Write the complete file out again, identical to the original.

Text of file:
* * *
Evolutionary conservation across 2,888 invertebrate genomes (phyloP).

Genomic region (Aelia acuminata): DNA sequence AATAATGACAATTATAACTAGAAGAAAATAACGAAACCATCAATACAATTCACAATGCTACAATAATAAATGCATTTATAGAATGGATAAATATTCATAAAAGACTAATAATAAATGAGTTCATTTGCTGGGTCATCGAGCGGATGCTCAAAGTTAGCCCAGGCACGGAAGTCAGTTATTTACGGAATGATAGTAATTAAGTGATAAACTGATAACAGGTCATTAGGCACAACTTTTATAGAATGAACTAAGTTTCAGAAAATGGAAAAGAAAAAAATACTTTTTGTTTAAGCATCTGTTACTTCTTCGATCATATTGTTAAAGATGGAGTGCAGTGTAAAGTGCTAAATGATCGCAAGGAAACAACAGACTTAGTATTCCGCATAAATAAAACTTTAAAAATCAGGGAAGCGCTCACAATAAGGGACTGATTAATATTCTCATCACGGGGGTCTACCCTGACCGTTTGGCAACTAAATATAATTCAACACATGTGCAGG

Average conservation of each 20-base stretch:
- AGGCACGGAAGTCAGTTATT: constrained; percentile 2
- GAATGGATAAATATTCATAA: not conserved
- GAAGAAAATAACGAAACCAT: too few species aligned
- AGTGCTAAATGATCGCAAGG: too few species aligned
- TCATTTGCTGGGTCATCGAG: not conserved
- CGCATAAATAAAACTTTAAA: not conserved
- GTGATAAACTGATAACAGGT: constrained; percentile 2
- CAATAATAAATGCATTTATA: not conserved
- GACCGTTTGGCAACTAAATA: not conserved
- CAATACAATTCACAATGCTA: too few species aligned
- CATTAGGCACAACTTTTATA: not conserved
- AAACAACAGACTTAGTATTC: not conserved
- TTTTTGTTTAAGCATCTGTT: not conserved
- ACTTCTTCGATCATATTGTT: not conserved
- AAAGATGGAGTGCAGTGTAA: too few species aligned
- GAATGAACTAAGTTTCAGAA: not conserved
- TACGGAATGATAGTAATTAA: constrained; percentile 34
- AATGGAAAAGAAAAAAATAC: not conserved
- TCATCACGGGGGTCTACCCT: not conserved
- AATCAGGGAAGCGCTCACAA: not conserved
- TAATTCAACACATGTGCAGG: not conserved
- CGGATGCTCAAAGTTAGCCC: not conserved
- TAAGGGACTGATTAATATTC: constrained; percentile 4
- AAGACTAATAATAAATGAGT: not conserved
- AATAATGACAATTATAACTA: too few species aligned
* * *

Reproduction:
Evolutionary conservation across 2,888 invertebrate genomes (phyloP).

Genomic region (Aelia acuminata): DNA sequence AATAATGACAATTATAACTAGAAGAAAATAACGAAACCATCAATACAATTCACAATGCTACAATAATAAATGCATTTATAGAATGGATAAATATTCATAAAAGACTAATAATAAATGAGTTCATTTGCTGGGTCATCGAGCGGATGCTCAAAGTTAGCCCAGGCACGGAAGTCAGTTATTTACGGAATGATAGTAATTAAGTGATAAACTGATAACAGGTCATTAGGCACAACTTTTATAGAATGAACTAAGTTTCAGAAAATGGAAAAGAAAAAAATACTTTTTGTTTAAGCATCTGTTACTTCTTCGATCATATTGTTAAAGATGGAGTGCAGTGTAAAGTGCTAAATGATCGCAAGGAAACAACAGACTTAGTATTCCGCATAAATAAAACTTTAAAAATCAGGGAAGCGCTCACAATAAGGGACTGATTAATATTCTCATCACGGGGGTCTACCCTGACCGTTTGGCAACTAAATATAATTCAACACATGTGCAGG

Average conservation of each 20-base stretch:
- AGGCACGGAAGTCAGTTATT: constrained; percentile 2
- GAATGGATAAATATTCATAA: not conserved
- GAAGAAAATAACGAAACCAT: too few species aligned
- AGTGCTAAATGATCGCAAGG: too few species aligned
- TCATTTGCTGGGTCATCGAG: not conserved
- CGCATAAATAAAACTTTAAA: not conserved
- GTGATAAACTGATAACAGGT: constrained; percentile 2
- CAATAATAAATGCATTTATA: not conserved
- GACCGTTTGGCAACTAAATA: not conserved
- CAATACAATTCACAATGCTA: too few species aligned
- CATTAGGCACAACTTTTATA: not conserved
- AAACAACAGACTTAGTATTC: not conserved
- TTTTTGTTTAAGCATCTGTT: not conserved
- ACTTCTTCGATCATATTGTT: not conserved
- AAAGATGGAGTGCAGTGTAA: too few species aligned
- GAATGAACTAAGTTTCAGAA: not conserved
- TACGGAATGATAGTAATTAA: constrained; percentile 34
- AATGGAAAAGAAAAAAATAC: not conserved
- TCATCACGGGGGTCTACCCT: not conserved
- AATCAGGGAAGCGCTCACAA: not conserved
- TAATTCAACACATGTGCAGG: not conserved
- CGGATGCTCAAAGTTAGCCC: not conserved
- TAAGGGACTGATTAATATTC: constrained; percentile 4
- AAGACTAATAATAAATGAGT: not conserved
- AATAATGACAATTATAACTA: too few species aligned